Mission of the International Collaborative
- Striving to enable people in the developing world to improve their health and lives, and to provide a cleaner environment for all
Value statement of the International Collaborative
International Collaborative Founder Robert V. Lange shares his philosophy of international development work, based on his experience as a scientist, science educator, activist, and twenty years working with international development:
“Worthwhile, successful projects need to focus on objectives that are truly beneficial. They are often exciting and stimulating because they involve challenge, evaluation, planning, and problem-solving, but above all, they must be achievable.
How shall we and our collaborating populations choose the projects? Should we try to find out what the people want and work together with them to achieve those goals?
- People living successfully, but near the edge of survival, are not very experimental in their approach to life improvement. This is understandable
- Although there may be aspects of their lives that are unhealthy, unsafe, or tedious, they don’t have the margin of safety and security that might allow them to use resources to experiment with solutions that might lead nowhere
Those of us who live in relative wealth, comfort, and safety, have the margin in our lives to imagine different approaches. We are used to experimentation that would be too risky if we were closer to the edge of comfort and survival. Creativity requires security.
When we work together with a community, and not just deliver to it, we have a gift to give our colleagues in that community. Our gift must be tailored and sensitized, and based on respect. It is the gift of imagining, of visualizing, of sharing the vision of different possibilities leading to a better life.
Of course, we must come to know what people would like to change in their lives. But we also know there will be differences that are possible, and highly valuable, that will not occur to the people. This is because they can’t waste their time, resources, and energy dreaming and hoping for the impossible.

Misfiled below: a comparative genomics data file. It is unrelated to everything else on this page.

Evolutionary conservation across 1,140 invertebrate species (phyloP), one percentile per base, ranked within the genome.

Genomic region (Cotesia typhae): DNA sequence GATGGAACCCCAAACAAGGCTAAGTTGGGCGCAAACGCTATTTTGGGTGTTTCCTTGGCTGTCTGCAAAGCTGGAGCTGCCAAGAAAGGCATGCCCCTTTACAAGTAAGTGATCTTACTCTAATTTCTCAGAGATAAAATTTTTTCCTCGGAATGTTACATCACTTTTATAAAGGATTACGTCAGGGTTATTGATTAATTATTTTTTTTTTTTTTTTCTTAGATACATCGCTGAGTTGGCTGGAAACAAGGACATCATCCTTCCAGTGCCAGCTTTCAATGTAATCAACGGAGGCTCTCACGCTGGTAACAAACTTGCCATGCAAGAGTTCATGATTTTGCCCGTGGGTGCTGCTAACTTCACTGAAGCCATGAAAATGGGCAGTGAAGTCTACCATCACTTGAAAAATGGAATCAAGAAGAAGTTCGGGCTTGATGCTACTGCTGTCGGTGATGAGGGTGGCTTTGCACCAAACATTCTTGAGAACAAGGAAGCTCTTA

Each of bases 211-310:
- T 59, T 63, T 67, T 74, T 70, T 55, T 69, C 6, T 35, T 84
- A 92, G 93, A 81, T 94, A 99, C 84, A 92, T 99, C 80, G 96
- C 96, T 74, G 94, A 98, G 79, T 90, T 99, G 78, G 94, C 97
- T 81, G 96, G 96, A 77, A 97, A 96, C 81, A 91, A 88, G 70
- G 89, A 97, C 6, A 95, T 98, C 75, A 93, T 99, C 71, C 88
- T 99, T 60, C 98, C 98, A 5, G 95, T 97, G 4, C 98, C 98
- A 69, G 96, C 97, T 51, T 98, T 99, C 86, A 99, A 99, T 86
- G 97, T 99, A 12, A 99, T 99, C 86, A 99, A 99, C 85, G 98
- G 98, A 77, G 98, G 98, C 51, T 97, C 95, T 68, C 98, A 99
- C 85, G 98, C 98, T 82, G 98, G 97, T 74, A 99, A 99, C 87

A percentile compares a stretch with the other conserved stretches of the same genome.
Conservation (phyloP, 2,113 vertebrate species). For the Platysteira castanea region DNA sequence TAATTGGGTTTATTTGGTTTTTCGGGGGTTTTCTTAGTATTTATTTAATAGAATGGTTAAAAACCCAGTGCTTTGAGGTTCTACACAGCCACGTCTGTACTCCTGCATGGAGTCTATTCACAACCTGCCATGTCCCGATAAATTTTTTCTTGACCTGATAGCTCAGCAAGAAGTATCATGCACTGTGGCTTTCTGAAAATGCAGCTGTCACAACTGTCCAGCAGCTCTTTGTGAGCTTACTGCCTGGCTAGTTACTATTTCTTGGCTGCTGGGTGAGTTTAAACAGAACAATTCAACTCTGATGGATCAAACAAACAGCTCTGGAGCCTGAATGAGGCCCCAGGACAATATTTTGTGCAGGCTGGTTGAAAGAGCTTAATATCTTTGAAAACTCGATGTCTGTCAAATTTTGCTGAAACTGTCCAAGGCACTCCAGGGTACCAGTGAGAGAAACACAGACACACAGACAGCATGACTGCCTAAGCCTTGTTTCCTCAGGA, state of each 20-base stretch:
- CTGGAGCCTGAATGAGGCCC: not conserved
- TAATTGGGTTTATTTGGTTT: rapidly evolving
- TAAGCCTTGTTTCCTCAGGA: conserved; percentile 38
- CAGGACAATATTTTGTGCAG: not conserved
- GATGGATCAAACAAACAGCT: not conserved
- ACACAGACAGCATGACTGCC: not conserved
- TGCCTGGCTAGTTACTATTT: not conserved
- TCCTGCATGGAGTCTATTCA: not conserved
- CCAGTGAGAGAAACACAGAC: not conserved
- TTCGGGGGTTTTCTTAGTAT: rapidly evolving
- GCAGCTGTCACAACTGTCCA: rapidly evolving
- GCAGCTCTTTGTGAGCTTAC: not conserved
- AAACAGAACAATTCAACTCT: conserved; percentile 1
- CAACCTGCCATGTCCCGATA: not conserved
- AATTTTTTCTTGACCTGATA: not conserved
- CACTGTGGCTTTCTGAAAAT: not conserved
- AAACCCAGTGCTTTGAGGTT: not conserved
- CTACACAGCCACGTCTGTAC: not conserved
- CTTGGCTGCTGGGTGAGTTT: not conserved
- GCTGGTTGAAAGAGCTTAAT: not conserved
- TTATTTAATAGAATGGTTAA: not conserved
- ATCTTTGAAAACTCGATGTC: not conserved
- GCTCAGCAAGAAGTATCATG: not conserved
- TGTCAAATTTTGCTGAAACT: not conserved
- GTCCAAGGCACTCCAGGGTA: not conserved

The dynamism of a culture is its most interesting feature. Dynamism has an implicit element of unpredictability. But no culture is static, and when we approach people with humility and respect, but also with our imaginations afire, we need not fear the impact we might have on their practices. We can suggest ideas. We can raise new possibilities. We can get a bit of dreaming and visualization started, as long as we stay committed to the people, resolve to live through the common experience together, and work hard.
A brilliant musician and ethnomusicologist once said to me, “You don’t have to worry about introducing foreign music to people. People never hum a tune they don’t like.” As long as we sing along, and in mutual respect see just how much better we can make life together, we need not fear damaging something fragile.
At the time of my first meeting with the Maasai of Eluwai village, I had no idea how to design any stove and certainly not the stove the people needed. And they were totally accustomed to living in the smokiest and most uncomfortable and unhealthy houses imaginable. But when I blurted out “We are going to get the smoke out of your houses,” they burst into applause.
None of us had any idea how to do it. But at that moment, the wonderful adventure of the Maasai Stoves & Solar Project was launched for us all.”